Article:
The Believable Bible

The word “fiction” means “something made up in a person’s mind.” If you woke up one morning and told your parents that you just spent the night in Neverland with Peter Pan running from Captain Hook, then you would be telling a fictional story. (You may have dreamed that you were in a place called Neverland, but Neverland is not a real place and Peter Pan and Captain Hook are not real, historical people.)

Fictional stories can be fun to make up and enjoyable to read and listen to. Millions of people have been entertained by made-up people and events in imagined places such Narnia, Hogwarts, and the Emerald City of Oz (among thousands of other imaginary places).

Many people question the Bible and wonder if it is merely a work of fiction—full of made-up people, places, and things. They wonder if the Bible is believable or unbelievable. Is it more of a fairytale, or is it real history? 

The Bible writers themselves went to great lengths to inform their readers that they were not making their stories up. They were not in the entertainment business. Their intention was not to invent stories to amuse people and to become rich and famous. On the contrary, the penmen of the Bible frequently testified to the truthfulness of their teachings, and were often persecuted because of what they taught.

Three of the most prominent spokesmen and writers of the New Testament were Paul, Peter, and John. They continually faced the wrath of both Jews and Gentiles because of what they taught. For their New Testament teachings, they were arrested and imprisoned multiple times. They were beaten (Acts 5:40-42; 2 Corinthians 11:23-25). Paul was once stoned with rocks so badly that his violent attackers thought he was dead (Acts 14:19). The apostles obviously would not have endured such continual suffering for telling fairytales. No, they suffered for teaching and writing about real people and places, and eternally important things, which made many people very mad. Peter wrote: “For we did not follow cunningly devised fables when we made known to you the power and coming of our Lord Jesus Christ, but were eyewitnesses of His majesty” (2 Peter 1:16). John wrote: “That which we have seen and heard we declare to you…and these things we write to you” (1 John 1:3-4). Paul declared that his teachings were “words of truth and reason,” not made-up fiction (Acts 26:25).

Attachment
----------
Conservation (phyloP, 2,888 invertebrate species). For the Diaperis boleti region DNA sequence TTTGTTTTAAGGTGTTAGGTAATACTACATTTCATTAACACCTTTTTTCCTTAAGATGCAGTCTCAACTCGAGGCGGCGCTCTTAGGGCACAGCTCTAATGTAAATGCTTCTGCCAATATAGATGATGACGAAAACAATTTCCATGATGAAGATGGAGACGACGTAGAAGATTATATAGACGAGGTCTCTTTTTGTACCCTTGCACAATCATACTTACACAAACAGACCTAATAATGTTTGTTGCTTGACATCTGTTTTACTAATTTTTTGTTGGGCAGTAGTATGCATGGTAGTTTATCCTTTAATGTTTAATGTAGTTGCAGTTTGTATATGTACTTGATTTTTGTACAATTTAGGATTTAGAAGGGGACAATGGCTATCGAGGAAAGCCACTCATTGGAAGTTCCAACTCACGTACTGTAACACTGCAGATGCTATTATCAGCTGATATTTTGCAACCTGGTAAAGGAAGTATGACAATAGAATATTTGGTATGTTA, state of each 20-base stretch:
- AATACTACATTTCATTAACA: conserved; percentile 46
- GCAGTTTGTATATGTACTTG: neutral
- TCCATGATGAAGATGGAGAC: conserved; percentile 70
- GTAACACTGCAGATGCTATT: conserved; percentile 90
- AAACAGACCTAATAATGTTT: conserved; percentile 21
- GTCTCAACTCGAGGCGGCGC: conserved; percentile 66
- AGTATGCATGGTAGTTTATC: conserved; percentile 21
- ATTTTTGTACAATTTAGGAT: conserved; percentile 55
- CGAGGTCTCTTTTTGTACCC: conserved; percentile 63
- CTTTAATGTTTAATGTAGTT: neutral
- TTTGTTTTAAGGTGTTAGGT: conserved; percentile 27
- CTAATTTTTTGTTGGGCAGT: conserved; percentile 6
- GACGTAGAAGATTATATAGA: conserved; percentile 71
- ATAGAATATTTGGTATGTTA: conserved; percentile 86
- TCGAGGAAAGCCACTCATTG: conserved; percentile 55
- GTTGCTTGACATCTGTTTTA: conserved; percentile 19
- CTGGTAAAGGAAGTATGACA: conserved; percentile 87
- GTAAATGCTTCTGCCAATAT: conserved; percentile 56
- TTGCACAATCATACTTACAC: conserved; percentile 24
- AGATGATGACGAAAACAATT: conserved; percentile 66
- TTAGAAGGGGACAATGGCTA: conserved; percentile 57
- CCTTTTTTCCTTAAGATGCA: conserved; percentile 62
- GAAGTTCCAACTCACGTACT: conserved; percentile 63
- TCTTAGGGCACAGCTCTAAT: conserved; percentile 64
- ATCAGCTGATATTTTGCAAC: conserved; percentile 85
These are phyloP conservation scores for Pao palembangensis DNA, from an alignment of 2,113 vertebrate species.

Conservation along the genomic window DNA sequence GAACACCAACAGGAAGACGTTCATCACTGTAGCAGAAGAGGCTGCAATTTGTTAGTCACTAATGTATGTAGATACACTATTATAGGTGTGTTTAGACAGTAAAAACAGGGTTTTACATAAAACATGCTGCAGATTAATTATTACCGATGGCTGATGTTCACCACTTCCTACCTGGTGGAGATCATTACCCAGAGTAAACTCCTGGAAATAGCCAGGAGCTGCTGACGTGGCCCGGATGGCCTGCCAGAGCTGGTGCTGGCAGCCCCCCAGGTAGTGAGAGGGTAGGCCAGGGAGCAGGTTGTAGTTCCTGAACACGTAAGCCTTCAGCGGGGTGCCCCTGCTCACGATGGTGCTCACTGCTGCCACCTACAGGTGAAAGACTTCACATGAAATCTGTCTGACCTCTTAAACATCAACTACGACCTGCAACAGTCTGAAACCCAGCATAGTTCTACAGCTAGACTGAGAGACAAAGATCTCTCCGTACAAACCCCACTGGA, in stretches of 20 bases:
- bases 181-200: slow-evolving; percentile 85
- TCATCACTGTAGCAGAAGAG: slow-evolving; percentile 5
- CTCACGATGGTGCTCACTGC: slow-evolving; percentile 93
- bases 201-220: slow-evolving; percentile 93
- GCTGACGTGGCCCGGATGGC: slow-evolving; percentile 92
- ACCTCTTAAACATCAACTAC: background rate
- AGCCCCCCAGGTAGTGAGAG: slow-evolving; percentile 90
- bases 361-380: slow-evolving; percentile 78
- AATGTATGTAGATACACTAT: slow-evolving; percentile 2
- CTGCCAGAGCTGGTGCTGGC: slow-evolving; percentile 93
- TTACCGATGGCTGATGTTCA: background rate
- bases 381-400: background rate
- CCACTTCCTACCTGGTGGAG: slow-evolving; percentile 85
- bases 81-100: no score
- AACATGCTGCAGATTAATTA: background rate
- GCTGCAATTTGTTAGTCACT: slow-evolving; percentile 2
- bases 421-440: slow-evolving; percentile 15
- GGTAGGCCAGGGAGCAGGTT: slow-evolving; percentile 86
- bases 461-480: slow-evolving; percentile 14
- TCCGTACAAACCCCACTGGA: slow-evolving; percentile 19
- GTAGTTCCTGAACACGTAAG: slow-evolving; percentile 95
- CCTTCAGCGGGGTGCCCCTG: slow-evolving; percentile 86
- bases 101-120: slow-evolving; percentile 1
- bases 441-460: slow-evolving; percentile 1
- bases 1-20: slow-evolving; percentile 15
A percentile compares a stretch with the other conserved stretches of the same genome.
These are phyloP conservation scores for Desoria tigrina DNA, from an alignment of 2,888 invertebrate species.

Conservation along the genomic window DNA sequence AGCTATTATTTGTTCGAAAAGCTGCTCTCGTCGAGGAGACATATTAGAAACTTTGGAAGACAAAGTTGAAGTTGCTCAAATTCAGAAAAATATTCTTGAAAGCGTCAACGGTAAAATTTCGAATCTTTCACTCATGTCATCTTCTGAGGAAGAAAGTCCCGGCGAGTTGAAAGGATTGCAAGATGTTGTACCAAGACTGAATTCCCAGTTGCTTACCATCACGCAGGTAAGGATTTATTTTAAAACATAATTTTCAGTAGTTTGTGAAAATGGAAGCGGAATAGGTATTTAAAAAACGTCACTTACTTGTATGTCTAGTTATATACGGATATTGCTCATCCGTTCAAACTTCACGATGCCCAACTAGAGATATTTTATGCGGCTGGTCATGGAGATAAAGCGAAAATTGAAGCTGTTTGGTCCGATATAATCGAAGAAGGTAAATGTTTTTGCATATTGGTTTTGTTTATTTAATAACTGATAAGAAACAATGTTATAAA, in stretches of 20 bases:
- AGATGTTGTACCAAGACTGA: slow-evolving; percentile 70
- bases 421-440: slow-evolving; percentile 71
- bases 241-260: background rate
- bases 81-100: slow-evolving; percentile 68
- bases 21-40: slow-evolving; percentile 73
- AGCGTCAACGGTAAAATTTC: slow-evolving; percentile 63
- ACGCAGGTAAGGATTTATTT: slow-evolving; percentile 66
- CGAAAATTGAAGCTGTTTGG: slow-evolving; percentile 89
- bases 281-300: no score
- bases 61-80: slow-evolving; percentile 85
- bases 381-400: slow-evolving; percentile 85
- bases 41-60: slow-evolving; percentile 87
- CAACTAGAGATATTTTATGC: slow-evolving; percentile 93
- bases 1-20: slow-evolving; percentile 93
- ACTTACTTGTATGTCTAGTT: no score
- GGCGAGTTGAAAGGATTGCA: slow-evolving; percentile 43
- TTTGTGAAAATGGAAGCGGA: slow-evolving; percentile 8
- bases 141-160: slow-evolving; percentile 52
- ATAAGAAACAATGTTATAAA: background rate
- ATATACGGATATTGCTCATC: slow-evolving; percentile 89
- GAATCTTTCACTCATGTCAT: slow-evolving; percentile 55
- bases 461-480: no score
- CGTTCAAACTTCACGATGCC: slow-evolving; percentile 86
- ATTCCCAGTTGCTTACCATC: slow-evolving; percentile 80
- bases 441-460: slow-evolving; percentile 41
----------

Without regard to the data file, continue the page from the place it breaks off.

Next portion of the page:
Not only did the often-persecuted Bible writers contend that they were writing truth, a close examination of their writings reveals a straightforward reality expected from actual, historical works. 

From the beginning to the end of the Bible, the penmen of Scripture repeatedly testified that Jesus was a real person. He was “born of a woman” (Galatians 4:4; Genesis 3:15). He had an extensive genealogy full of real people, including ancestors such as Abraham, Isaac, Jacob, Judah, Rahab, Ruth, and David. Jesus was born in the real town of Bethlehem of Judea, which was located near the real city of Jerusalem. 

King David captured the city of Jerusalem and made it the capital of Israel in about 1,000 B.C. Following David, 20 kings of Judah reigned in Jerusalem (which also became known as “the City of David”). One of these rulers was King Hezekiah, who, in about 700 B.C., had his engineers and workers dig a tunnel through solid rock under the city—from the Gihon spring “to the west side of the City of David” (2 Chronicles 32:30). Rather than serve as water for Judah’s enemies (the Assyrians—2 Chronicles 32:4), the “tunnel…brought water into the city” of Jerusalem (2 Kings 20:20). Thus, Judah had a steady supply of water inside the city, even when the evil Assyrians were outside the walls laying siege.